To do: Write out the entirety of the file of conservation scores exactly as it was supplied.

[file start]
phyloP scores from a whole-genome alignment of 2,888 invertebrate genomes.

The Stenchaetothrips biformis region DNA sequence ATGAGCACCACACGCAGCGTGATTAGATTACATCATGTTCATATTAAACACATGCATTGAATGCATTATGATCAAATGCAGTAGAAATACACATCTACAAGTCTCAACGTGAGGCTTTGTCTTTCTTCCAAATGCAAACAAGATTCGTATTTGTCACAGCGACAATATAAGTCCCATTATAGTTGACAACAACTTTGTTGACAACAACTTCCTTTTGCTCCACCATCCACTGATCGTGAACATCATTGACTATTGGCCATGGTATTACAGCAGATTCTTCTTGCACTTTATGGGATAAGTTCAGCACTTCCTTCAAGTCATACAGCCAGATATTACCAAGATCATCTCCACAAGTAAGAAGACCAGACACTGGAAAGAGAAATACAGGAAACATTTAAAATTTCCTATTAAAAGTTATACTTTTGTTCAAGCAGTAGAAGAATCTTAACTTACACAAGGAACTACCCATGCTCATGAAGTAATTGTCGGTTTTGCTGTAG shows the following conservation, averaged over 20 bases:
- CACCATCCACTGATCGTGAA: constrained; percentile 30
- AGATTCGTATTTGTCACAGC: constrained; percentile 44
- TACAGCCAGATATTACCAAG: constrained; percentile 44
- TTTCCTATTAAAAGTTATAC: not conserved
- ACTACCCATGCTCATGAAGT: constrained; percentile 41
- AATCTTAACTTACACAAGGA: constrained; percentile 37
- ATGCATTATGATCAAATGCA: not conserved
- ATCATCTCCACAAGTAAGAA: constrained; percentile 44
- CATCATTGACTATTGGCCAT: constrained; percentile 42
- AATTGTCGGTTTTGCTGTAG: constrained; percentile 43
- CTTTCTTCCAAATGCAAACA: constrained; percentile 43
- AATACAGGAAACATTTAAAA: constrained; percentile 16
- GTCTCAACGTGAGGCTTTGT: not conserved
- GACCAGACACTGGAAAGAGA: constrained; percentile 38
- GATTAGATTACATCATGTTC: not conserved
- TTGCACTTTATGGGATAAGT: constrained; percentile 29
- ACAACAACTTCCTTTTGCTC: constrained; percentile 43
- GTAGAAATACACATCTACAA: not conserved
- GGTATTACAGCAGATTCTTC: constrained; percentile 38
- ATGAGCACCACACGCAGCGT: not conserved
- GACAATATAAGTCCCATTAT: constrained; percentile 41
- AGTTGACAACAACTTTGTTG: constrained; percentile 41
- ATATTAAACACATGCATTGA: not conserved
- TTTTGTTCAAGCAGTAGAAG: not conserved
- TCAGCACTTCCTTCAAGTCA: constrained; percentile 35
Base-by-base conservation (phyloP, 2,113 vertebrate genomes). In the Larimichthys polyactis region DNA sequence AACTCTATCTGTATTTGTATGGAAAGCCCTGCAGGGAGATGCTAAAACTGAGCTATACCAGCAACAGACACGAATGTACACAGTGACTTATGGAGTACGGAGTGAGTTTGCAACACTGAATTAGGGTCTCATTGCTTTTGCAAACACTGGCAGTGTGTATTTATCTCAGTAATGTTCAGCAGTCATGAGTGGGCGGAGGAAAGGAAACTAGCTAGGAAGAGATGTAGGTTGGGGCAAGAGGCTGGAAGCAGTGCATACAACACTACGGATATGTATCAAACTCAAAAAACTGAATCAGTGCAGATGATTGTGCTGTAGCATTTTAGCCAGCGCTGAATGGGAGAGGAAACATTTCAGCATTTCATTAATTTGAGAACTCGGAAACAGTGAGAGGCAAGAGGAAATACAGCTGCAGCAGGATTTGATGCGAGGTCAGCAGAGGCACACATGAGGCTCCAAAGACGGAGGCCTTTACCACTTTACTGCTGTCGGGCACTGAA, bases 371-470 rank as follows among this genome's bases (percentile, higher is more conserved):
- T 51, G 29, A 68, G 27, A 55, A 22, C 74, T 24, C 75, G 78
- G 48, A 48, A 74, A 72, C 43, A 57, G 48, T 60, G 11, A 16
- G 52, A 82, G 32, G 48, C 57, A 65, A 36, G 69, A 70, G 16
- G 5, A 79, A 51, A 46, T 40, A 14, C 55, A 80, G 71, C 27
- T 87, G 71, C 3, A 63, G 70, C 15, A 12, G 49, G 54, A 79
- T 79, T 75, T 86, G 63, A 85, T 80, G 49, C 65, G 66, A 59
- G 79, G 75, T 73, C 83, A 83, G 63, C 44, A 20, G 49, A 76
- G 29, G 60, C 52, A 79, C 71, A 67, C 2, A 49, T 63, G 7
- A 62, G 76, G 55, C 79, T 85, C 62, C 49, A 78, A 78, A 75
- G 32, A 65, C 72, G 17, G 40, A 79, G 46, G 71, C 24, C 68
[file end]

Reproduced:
phyloP scores from a whole-genome alignment of 2,888 invertebrate genomes.

The Stenchaetothrips biformis region DNA sequence ATGAGCACCACACGCAGCGTGATTAGATTACATCATGTTCATATTAAACACATGCATTGAATGCATTATGATCAAATGCAGTAGAAATACACATCTACAAGTCTCAACGTGAGGCTTTGTCTTTCTTCCAAATGCAAACAAGATTCGTATTTGTCACAGCGACAATATAAGTCCCATTATAGTTGACAACAACTTTGTTGACAACAACTTCCTTTTGCTCCACCATCCACTGATCGTGAACATCATTGACTATTGGCCATGGTATTACAGCAGATTCTTCTTGCACTTTATGGGATAAGTTCAGCACTTCCTTCAAGTCATACAGCCAGATATTACCAAGATCATCTCCACAAGTAAGAAGACCAGACACTGGAAAGAGAAATACAGGAAACATTTAAAATTTCCTATTAAAAGTTATACTTTTGTTCAAGCAGTAGAAGAATCTTAACTTACACAAGGAACTACCCATGCTCATGAAGTAATTGTCGGTTTTGCTGTAG shows the following conservation, averaged over 20 bases:
- CACCATCCACTGATCGTGAA: constrained; percentile 30
- AGATTCGTATTTGTCACAGC: constrained; percentile 44
- TACAGCCAGATATTACCAAG: constrained; percentile 44
- TTTCCTATTAAAAGTTATAC: not conserved
- ACTACCCATGCTCATGAAGT: constrained; percentile 41
- AATCTTAACTTACACAAGGA: constrained; percentile 37
- ATGCATTATGATCAAATGCA: not conserved
- ATCATCTCCACAAGTAAGAA: constrained; percentile 44
- CATCATTGACTATTGGCCAT: constrained; percentile 42
- AATTGTCGGTTTTGCTGTAG: constrained; percentile 43
- CTTTCTTCCAAATGCAAACA: constrained; percentile 43
- AATACAGGAAACATTTAAAA: constrained; percentile 16
- GTCTCAACGTGAGGCTTTGT: not conserved
- GACCAGACACTGGAAAGAGA: constrained; percentile 38
- GATTAGATTACATCATGTTC: not conserved
- TTGCACTTTATGGGATAAGT: constrained; percentile 29
- ACAACAACTTCCTTTTGCTC: constrained; percentile 43
- GTAGAAATACACATCTACAA: not conserved
- GGTATTACAGCAGATTCTTC: constrained; percentile 38
- ATGAGCACCACACGCAGCGT: not conserved
- GACAATATAAGTCCCATTAT: constrained; percentile 41
- AGTTGACAACAACTTTGTTG: constrained; percentile 41
- ATATTAAACACATGCATTGA: not conserved
- TTTTGTTCAAGCAGTAGAAG: not conserved
- TCAGCACTTCCTTCAAGTCA: constrained; percentile 35
Base-by-base conservation (phyloP, 2,113 vertebrate genomes). In the Larimichthys polyactis region DNA sequence AACTCTATCTGTATTTGTATGGAAAGCCCTGCAGGGAGATGCTAAAACTGAGCTATACCAGCAACAGACACGAATGTACACAGTGACTTATGGAGTACGGAGTGAGTTTGCAACACTGAATTAGGGTCTCATTGCTTTTGCAAACACTGGCAGTGTGTATTTATCTCAGTAATGTTCAGCAGTCATGAGTGGGCGGAGGAAAGGAAACTAGCTAGGAAGAGATGTAGGTTGGGGCAAGAGGCTGGAAGCAGTGCATACAACACTACGGATATGTATCAAACTCAAAAAACTGAATCAGTGCAGATGATTGTGCTGTAGCATTTTAGCCAGCGCTGAATGGGAGAGGAAACATTTCAGCATTTCATTAATTTGAGAACTCGGAAACAGTGAGAGGCAAGAGGAAATACAGCTGCAGCAGGATTTGATGCGAGGTCAGCAGAGGCACACATGAGGCTCCAAAGACGGAGGCCTTTACCACTTTACTGCTGTCGGGCACTGAA, bases 371-470 rank as follows among this genome's bases (percentile, higher is more conserved):
- T 51, G 29, A 68, G 27, A 55, A 22, C 74, T 24, C 75, G 78
- G 48, A 48, A 74, A 72, C 43, A 57, G 48, T 60, G 11, A 16
- G 52, A 82, G 32, G 48, C 57, A 65, A 36, G 69, A 70, G 16
- G 5, A 79, A 51, A 46, T 40, A 14, C 55, A 80, G 71, C 27
- T 87, G 71, C 3, A 63, G 70, C 15, A 12, G 49, G 54, A 79
- T 79, T 75, T 86, G 63, A 85, T 80, G 49, C 65, G 66, A 59
- G 79, G 75, T 73, C 83, A 83, G 63, C 44, A 20, G 49, A 76
- G 29, G 60, C 52, A 79, C 71, A 67, C 2, A 49, T 63, G 7
- A 62, G 76, G 55, C 79, T 85, C 62, C 49, A 78, A 78, A 75
- G 32, A 65, C 72, G 17, G 40, A 79, G 46, G 71, C 24, C 68